The main focus of summer was in trying to establish some structure to the society they were creating. Work began on a lengthy pair of projects to raise a building for the Council of Elders to house a vaguely deliberative body, as was a curing house/abattoir/tannery settlement over where the Great Horned Yol had been seen. A school was initiated, primarily to ensure literacy and numeracy amongst the very young, but there were adults who needed the skills too and they were welcome. A Hall of Records went hand in hand with this, as a place to store all the writing that was about to happen, but this structure collapsed, victim of the shifting island soil.
In religious news, one of the eldest of the Probus died, in shady circumstances. That saved him the embarrassment of knowing what happened to the corpse of the “Bright One” they had found; while the body had been in decent condition, all things considered, the frequent pawing and relic snipping by the devout caused the thing to lose its integrity and disintegrate. Relics were taken and preserved by the faithful as best they could. Following Torbert’s failed coup at the end of summer, for whatever reason, the Probus congregation ballooned as more and more bought into the lure of the safety and harmony the Bright Ones had given them.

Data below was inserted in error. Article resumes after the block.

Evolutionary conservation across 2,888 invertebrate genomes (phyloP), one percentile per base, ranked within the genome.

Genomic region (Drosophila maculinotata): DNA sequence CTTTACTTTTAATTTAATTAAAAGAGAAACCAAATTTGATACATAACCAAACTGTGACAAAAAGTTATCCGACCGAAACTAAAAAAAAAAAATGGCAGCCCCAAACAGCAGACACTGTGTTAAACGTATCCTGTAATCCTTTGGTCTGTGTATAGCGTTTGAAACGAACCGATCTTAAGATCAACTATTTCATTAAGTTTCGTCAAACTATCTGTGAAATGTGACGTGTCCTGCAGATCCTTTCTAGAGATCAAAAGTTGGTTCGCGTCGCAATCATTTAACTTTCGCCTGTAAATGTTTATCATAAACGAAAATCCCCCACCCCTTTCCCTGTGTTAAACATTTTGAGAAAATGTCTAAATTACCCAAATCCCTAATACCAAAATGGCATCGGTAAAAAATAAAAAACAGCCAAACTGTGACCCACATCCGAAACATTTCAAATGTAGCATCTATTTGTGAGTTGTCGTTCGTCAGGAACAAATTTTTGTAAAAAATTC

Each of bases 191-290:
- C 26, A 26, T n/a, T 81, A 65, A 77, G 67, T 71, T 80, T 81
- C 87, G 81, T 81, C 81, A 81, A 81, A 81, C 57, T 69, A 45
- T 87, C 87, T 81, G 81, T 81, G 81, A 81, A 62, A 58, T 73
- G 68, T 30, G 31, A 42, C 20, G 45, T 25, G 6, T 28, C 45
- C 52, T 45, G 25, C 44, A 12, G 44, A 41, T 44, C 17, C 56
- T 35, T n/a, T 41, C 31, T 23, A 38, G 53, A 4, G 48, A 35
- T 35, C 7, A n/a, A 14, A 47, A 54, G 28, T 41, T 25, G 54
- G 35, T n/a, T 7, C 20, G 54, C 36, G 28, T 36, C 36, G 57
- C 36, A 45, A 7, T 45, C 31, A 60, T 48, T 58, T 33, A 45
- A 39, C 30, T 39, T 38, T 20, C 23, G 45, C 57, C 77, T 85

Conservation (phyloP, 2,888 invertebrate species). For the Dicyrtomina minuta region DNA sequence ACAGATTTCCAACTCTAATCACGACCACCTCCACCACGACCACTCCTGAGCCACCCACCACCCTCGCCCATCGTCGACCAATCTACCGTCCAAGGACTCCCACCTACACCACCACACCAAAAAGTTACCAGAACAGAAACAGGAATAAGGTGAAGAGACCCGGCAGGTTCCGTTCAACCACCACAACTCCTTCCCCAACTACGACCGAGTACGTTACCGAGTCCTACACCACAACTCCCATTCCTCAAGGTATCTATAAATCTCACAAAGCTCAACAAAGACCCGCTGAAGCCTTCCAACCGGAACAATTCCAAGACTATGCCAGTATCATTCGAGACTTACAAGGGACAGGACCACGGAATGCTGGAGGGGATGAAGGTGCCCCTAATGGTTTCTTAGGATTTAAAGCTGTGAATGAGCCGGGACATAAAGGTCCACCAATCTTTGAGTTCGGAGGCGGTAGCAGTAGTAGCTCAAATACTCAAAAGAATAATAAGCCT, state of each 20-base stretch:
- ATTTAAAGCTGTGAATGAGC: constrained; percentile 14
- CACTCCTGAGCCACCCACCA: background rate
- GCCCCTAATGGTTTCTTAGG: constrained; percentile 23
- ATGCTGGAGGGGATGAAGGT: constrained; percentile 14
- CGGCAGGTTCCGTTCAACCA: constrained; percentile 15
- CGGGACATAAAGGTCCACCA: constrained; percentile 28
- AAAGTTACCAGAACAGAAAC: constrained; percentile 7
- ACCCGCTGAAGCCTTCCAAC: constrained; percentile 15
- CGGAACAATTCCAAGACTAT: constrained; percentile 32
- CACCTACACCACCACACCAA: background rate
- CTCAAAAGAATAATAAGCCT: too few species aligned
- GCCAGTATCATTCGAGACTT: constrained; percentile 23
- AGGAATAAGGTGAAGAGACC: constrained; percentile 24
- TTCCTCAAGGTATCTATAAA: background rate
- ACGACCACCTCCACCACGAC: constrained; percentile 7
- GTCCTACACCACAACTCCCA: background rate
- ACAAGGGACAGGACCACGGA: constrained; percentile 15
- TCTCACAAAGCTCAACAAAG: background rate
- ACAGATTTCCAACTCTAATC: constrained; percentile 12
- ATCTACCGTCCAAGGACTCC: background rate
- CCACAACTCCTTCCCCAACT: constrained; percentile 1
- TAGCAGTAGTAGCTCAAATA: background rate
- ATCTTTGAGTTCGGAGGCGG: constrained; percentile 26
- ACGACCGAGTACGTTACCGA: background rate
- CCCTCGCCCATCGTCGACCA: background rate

The survey of the lakeshore discovered many interesting things, but gyroberries – delicious, sweet, self-magnetically-aligning fruit – and the explosion in population of freshwater crustaceans (Yabbies) were the most immediately impactful as these were two new food sources. On the main cluster of islands, they found stone tablets with engraved maps of the surrounding areas, which also helped the survey but also pointed at a settlement now covered by the enormous waterfall.